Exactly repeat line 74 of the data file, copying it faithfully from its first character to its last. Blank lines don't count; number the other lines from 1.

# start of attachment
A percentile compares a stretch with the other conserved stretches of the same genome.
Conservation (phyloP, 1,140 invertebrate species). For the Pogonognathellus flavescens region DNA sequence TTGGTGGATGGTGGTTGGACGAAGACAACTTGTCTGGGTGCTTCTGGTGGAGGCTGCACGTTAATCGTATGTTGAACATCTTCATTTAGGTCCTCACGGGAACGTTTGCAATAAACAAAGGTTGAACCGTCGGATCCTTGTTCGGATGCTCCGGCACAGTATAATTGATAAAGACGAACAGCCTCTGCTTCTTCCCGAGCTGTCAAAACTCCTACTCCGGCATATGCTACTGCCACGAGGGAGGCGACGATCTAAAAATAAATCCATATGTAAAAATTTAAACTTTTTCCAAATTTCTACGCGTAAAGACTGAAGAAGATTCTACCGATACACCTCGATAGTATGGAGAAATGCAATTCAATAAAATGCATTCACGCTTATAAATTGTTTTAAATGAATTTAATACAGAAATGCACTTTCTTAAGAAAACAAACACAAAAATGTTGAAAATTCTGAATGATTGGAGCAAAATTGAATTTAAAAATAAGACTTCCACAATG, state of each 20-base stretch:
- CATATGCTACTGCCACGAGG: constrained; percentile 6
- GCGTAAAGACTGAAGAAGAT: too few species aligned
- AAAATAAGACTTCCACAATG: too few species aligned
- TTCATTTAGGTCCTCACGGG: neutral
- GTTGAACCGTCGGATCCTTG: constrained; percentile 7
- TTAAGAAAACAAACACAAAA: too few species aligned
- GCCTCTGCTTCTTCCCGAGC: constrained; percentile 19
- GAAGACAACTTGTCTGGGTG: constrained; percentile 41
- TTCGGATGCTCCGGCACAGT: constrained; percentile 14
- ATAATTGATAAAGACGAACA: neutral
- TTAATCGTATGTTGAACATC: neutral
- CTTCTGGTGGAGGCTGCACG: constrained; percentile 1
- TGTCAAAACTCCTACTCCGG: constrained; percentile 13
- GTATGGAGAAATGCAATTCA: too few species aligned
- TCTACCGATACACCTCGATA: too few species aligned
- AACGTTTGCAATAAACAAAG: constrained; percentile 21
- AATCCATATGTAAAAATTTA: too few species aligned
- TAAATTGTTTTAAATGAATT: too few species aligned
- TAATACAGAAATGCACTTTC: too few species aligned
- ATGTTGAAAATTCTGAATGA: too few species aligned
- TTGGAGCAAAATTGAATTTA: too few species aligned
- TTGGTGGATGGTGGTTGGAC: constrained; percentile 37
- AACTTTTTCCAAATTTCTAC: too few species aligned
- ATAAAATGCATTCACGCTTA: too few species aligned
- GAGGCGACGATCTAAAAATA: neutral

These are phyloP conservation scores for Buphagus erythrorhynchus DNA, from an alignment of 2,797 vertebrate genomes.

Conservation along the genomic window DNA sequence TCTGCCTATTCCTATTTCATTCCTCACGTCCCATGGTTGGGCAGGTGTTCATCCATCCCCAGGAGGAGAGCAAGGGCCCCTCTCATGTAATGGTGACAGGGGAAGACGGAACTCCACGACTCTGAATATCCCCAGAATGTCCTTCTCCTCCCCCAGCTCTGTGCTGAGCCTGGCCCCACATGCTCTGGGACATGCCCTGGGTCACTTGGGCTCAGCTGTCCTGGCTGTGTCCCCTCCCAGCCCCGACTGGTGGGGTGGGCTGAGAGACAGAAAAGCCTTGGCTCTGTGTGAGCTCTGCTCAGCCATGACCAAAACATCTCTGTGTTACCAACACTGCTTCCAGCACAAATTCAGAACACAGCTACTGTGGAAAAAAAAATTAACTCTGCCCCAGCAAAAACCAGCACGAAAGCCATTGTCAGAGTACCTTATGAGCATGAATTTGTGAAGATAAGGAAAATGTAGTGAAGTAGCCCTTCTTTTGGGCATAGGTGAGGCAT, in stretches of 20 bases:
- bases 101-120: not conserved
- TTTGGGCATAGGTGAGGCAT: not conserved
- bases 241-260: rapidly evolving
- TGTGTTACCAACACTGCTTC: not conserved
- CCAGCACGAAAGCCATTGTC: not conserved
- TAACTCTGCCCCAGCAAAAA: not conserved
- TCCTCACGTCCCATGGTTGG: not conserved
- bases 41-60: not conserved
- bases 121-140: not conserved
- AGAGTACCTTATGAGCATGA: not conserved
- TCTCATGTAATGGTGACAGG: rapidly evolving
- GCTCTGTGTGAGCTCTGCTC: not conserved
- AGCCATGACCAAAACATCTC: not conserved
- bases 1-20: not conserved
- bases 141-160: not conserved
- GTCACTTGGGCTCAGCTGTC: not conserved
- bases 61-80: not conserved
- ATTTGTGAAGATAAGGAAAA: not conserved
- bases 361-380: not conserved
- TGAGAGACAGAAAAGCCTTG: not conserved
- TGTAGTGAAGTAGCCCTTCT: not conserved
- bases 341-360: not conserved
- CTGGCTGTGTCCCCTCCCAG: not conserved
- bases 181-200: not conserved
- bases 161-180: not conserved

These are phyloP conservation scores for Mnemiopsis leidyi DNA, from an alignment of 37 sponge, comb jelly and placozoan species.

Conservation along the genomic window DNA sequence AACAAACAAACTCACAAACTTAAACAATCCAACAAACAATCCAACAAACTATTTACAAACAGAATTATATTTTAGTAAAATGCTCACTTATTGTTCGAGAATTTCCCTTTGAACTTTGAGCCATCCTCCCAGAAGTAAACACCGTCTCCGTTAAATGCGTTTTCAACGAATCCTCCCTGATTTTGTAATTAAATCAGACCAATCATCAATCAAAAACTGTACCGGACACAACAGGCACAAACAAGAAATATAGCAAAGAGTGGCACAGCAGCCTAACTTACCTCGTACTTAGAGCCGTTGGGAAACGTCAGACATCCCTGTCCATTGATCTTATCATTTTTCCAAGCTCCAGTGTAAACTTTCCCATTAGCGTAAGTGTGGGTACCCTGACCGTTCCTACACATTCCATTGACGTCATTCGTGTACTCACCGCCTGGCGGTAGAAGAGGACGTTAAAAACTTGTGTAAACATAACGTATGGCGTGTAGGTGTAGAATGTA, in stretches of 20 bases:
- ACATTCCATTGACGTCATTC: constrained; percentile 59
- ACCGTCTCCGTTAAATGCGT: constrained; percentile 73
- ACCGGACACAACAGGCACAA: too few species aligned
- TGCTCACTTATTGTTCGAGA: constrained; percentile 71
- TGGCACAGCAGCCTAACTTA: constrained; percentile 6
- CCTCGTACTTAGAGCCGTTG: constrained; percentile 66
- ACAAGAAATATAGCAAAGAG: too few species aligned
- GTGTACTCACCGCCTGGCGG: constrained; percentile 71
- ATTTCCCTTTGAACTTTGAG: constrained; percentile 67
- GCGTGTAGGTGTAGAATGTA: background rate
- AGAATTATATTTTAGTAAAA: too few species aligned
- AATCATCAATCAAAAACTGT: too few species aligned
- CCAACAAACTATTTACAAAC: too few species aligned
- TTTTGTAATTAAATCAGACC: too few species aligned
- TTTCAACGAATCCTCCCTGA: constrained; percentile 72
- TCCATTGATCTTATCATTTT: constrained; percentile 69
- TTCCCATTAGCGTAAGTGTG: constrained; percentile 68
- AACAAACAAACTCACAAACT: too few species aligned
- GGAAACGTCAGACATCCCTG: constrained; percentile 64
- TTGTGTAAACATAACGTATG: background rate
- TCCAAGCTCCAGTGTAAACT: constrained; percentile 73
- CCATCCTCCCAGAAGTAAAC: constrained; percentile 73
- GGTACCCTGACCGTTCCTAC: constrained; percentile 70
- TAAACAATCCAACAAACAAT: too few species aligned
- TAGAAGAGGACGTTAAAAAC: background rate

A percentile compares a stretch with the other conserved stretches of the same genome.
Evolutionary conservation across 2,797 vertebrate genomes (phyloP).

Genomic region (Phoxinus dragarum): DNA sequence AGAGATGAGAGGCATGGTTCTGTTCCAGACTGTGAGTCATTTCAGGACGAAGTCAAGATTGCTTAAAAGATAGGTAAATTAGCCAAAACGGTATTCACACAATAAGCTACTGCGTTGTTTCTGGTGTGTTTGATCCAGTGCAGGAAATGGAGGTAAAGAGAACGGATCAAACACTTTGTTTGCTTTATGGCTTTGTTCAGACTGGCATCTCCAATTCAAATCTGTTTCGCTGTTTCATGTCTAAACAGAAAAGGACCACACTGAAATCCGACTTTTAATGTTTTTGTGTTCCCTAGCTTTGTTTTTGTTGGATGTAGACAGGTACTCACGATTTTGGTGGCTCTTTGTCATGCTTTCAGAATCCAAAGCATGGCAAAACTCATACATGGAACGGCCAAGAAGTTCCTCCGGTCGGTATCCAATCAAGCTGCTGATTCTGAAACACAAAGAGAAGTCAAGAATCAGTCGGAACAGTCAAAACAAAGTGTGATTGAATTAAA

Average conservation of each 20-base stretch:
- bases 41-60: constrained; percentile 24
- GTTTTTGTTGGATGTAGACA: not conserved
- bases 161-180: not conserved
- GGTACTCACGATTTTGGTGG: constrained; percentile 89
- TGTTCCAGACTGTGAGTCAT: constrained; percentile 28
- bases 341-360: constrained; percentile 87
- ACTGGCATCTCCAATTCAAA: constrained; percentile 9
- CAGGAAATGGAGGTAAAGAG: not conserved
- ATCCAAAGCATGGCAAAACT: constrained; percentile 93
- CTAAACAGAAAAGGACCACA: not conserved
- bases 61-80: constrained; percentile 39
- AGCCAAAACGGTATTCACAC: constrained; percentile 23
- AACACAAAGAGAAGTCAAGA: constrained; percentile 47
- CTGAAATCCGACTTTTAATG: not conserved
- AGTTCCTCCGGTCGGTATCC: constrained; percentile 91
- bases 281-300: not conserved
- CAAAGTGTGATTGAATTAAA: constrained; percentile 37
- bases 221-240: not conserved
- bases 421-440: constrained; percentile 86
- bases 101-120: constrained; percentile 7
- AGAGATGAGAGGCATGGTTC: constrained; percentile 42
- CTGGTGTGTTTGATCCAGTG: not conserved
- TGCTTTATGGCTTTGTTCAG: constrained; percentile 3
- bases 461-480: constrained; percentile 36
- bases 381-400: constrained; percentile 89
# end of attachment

- AACAAACAAACTCACAAACT: too few species aligned